Here is how I explain the decision between Chapters 7 and 13:
First, we split all of your debt between 2 buckets. I know it sounds silly, but stick with me, it makes sense.
Bucket 1 is the debt that you are going to keep paying. Most taxes, child support arrears and secured debts such as mortgages and car loans for property that you want to keep will go into bucket 1.
Bucket 2 is all of the stuff we don’t want to and don’t have to pay. Credit cards, medical bills, payday loans and all other non-priority unsecured debts. Bucket 2 also contains the secured debt for vehicles that are being surrendered as part of the bankruptcy.
We now have two buckets to deal with. Bucket 1 is stuff that you will continue paying, Bucket 2 is everything else.
Chapter 7 dumps out bucket 2 and lets you deal with bucket 1 on your own. If you are current on your house and car and don’t need help paying off taxes, etc., this is probably the choice for you. It is faster, easier and cheaper but doesn’t help with any of our bucket 1 debt.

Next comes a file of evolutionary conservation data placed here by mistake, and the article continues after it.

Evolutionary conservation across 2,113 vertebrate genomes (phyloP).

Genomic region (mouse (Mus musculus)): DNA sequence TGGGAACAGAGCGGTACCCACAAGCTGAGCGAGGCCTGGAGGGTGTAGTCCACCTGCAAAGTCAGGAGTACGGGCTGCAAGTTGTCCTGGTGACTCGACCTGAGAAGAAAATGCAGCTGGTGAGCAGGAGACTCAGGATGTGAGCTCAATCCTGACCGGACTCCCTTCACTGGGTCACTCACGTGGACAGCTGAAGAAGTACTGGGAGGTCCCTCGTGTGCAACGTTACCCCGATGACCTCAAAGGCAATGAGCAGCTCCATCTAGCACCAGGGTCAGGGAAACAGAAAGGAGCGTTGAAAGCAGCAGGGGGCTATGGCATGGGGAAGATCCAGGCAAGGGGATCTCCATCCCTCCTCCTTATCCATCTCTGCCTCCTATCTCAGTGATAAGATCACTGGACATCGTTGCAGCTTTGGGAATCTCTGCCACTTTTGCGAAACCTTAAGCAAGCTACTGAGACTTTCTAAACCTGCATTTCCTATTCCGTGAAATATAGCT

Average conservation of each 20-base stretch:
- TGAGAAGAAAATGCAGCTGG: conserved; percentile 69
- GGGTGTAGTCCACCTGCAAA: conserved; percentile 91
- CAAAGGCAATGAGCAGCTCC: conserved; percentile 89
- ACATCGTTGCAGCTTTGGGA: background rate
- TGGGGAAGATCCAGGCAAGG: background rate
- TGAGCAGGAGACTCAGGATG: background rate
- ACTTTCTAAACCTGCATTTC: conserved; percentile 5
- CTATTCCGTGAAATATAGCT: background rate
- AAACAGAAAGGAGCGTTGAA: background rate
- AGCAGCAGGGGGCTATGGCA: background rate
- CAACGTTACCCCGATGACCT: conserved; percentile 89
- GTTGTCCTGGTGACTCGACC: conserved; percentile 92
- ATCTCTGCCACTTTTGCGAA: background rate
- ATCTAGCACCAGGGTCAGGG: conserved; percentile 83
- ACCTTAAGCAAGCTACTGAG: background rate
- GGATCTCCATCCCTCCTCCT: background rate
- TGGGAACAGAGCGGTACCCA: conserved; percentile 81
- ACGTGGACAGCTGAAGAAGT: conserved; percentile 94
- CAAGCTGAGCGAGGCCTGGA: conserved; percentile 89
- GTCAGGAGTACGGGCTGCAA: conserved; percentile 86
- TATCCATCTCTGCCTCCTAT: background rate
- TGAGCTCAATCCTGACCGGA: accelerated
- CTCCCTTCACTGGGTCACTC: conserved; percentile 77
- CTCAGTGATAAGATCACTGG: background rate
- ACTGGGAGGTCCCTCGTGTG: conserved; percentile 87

If you are behind on the house or car and need help getting caught up, Chapter 13 is likely the chapter for you. Chapter 13 allows us to set up a payment plan to pay off the debts or arrearages in bucket 1 and only as much as you can afford to pay of the debts in bucket 2. Any bucket 2 debts that you can’t afford to pay over the life of the Chapter 13 payment plan gets dumped out just like it would have in a Chapter 7. Chapter 13 does not require that you pay 100% of all debts. Remember, however, that you have to show the judge that you can afford to pay for everything you have placed in bucket 1. If you can’t afford the car, for example, the Court is going to require that it go into bucket 2 to be surrendered.
There are a few other fact specific issues that may push us one way or the other such as income restrictions and debt limits. Our attorneys will help you figure it all out at a free consultation appointment.